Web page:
Furman University Paladin, November 6, 1981

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Furman University Paladin

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Elvis Costello's Almost Blue


Stephen McGowen

Elvis Costello once stated that his greatest fear was "repeating myself in diminishing echoes." He has worked hard with each successive album not to musically repeat himself. Indeed, the first six Elvis Costello albums all stand testimony as powerful, ingenious work from the master of so-called "new wave" rock. It should come as no surprise, then, that his seventh LP is a complete departure even from his usual musical stylings. The twelve tracks on Almost Blue are careful reworkings of standard classic country and western songs. El and the Attractions (Pete Thomas — drums, Bruce Thomas — bass, Steve Nieve — keyboards) go through a veritable C&W hall of fame, using material from Hank Williams, Charlie Rich, Merle Haggard, and, of course, Elvis' hero, George Jones.

Side one kicks off with a powerful romp through Williams' "Why Don't You Love Me (Like You Used to Do)", a blast of raveup honky-tonk. We know immediately that this will be no ordinary CAW cover record. Elvis then switches into true country with Patsy Cline's "Sweet Dreams," complete with pedal steel guitar (by sideman John McFee), backing vocals, and violin. Elvis' own vocal stands out above even Steve Nieve's classical-tinged piano work, turning out a timeless edition of a timeless classic. Other highlights are the songs "I'm Your Toy," with another beautiful Costello vocal treading out a sad C&W tale, and the Merle Haggard standard "Tonight the Bottle Let Me Down." This song is another energetic raveup; we can tell that the band is definitely enjoying itself.

Side two starts off with George Jones' "A Good Year for the Roses," a fabulous single choice, in Which Costello pulls off another sad tale through his subtle but but powerful vocal. Elvis sounds like an age-old C&W master in the Charlie Rich tune "Sittin' and Thinkin,'" which holds forth the basic knock-down drag-out get drunk country themes. The album closes with wonderful versions of "Honey Hush," another upbeat rollicking Attractions specialty, with some strong guitar licks, and "How Much I Lied," again featuring Nieve's excellent piano, and the strong, ever-present Costello vocal.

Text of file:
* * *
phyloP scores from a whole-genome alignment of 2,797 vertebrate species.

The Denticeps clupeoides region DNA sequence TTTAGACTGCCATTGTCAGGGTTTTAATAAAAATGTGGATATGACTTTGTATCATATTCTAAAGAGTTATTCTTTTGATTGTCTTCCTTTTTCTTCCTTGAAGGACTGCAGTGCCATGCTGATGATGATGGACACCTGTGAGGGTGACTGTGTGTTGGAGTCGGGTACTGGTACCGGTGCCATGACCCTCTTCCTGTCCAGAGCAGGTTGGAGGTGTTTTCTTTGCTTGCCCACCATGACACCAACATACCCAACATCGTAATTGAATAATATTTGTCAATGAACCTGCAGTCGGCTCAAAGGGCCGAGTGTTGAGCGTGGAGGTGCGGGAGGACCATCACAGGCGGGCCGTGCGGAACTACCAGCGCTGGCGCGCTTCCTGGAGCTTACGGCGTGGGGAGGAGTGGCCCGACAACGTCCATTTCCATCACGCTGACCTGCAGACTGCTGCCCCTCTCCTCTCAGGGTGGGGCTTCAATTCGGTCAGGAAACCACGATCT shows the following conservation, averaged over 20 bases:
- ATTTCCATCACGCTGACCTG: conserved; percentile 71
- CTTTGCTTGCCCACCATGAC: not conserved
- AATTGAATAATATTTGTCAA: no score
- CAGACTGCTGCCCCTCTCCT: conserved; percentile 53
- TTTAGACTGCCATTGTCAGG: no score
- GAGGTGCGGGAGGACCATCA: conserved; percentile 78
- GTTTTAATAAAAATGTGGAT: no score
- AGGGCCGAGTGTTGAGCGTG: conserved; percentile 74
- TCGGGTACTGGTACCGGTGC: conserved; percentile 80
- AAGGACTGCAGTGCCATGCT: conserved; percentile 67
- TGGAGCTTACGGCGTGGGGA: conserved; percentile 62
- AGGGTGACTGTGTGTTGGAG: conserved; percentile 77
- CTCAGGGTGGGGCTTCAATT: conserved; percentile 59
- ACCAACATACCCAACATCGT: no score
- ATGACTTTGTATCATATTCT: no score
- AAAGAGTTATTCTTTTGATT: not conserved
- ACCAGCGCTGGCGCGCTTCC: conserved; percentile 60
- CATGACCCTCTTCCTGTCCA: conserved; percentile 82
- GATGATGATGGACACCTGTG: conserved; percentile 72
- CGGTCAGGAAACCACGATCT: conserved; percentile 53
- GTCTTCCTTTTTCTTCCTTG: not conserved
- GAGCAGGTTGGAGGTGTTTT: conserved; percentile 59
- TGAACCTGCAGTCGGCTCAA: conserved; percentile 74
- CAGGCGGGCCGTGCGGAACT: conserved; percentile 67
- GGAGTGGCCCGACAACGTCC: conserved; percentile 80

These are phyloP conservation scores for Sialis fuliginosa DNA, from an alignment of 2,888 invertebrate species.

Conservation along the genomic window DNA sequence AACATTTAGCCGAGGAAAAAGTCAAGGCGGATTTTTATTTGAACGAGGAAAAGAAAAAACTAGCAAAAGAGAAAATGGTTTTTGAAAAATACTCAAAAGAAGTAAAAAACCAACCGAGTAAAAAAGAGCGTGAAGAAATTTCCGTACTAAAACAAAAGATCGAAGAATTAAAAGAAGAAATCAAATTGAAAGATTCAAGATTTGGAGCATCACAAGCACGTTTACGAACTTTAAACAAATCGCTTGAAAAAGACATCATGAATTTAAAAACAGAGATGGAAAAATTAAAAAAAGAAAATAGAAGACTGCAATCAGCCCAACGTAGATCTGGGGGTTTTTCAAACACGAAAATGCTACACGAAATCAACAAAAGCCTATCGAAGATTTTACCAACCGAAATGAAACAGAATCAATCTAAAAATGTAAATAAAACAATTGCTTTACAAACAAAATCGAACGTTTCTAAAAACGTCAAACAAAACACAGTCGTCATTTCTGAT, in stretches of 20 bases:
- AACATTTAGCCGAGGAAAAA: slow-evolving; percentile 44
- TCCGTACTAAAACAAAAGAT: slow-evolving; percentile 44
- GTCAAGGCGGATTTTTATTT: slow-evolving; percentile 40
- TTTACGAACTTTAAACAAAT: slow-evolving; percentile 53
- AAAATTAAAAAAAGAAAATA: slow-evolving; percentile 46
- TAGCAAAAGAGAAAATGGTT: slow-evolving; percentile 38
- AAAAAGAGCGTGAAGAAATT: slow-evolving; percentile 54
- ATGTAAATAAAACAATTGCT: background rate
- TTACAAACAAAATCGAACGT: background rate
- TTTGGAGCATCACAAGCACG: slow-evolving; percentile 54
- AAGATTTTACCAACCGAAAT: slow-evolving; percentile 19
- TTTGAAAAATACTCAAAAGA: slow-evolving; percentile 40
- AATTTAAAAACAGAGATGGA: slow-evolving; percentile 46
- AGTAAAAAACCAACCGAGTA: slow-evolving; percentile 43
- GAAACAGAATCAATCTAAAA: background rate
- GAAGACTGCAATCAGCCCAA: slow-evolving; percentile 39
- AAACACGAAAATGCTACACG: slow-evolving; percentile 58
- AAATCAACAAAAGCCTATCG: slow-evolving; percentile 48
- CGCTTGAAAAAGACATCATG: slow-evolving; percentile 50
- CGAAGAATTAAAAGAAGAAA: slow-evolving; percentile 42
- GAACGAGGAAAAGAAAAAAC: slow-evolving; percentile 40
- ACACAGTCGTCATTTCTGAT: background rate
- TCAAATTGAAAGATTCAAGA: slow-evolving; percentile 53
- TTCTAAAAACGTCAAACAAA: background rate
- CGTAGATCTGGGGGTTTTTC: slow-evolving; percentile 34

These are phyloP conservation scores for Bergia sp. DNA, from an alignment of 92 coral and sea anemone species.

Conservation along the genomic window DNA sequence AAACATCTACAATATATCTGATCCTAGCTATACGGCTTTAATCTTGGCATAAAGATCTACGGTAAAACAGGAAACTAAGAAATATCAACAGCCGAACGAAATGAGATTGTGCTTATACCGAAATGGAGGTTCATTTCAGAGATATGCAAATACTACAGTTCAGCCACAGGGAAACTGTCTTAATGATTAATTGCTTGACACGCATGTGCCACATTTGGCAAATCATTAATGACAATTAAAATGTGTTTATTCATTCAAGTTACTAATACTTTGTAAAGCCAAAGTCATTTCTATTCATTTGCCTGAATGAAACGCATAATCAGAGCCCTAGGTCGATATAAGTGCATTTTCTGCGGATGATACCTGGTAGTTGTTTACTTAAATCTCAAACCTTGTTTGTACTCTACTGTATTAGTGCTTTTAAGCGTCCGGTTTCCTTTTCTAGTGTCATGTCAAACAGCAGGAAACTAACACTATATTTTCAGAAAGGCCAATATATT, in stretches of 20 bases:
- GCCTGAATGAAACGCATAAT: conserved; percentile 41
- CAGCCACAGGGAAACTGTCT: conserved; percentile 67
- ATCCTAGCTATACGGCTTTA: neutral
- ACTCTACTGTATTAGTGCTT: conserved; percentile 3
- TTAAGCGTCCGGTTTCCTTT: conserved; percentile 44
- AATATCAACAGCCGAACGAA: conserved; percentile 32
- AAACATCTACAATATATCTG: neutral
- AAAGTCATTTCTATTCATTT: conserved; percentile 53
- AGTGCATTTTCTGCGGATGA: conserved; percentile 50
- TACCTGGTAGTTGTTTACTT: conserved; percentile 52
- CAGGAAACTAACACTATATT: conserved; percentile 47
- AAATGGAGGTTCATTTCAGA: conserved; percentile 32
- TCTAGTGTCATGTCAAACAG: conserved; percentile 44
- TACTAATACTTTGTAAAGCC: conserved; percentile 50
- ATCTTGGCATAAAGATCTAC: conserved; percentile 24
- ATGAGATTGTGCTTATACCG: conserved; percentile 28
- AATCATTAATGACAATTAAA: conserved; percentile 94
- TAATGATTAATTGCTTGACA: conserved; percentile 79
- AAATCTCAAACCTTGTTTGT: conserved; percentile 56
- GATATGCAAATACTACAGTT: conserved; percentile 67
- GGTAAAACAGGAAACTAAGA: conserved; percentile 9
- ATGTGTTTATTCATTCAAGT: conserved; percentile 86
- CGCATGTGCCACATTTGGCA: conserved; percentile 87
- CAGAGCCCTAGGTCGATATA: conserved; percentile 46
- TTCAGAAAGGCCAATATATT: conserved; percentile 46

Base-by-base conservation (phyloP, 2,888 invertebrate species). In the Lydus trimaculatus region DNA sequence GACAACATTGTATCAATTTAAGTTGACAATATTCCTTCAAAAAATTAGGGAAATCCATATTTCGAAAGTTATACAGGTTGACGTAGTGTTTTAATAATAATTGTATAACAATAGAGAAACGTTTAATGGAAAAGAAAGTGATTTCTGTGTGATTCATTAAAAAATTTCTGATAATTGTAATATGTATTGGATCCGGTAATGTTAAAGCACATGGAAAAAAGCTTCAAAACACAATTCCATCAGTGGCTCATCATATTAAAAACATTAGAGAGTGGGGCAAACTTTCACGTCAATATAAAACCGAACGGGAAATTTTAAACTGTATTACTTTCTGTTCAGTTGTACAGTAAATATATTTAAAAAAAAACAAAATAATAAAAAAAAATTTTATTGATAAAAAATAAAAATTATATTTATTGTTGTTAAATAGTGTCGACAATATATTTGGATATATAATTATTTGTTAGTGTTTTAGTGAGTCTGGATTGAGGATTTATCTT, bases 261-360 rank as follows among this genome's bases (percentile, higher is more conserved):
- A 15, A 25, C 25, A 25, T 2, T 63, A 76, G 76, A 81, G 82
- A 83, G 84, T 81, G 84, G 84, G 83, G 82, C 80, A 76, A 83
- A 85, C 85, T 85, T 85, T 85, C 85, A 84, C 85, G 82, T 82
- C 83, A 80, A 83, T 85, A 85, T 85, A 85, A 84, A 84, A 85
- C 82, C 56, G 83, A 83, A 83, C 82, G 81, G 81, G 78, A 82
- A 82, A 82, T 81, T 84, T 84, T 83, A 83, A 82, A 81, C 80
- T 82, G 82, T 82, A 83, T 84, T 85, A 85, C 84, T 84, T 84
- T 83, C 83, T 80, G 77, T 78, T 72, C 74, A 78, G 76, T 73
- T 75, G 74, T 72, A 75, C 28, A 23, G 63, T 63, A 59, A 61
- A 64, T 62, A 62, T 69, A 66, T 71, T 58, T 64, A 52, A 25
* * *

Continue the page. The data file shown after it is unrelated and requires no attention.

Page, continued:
Recorded in Nashville with top country producer Billy Sherrill, Costello strives for authenticity throughout Almost Blue. El and the Attractions have lovingly redone these standard C&W songs without defiling them. Elvis strips the songs back to their essentials and rebuilds them in his own way. Just as in his excellent Get Happy!! LP, where Costello created his own gritty stax-volt rhythm-and-blues sound, on Almost Blue he is able to recreate a country sound definitely in his own image. None of the songs are originals, but Elvis makes than all his own. His own vocals have improved from earlier material, and the Attractions have never sounded better. Elvis Costello is in every way a musical genius. Almost Blue is simply more fantastic proof. Elvis will never be caught in one musical pigeonhole, he must continue to move on. It is up to his fans to move on with him. And so to kings.

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The Paladin, November 6, 1981


Stephen McGowen reviews Almost Blue.

Images

1981-11-06 Furman University Paladin page 03 clipping 01.jpg
Clipping.

1981-11-06 Furman University Paladin page 03.jpg
Page scan.

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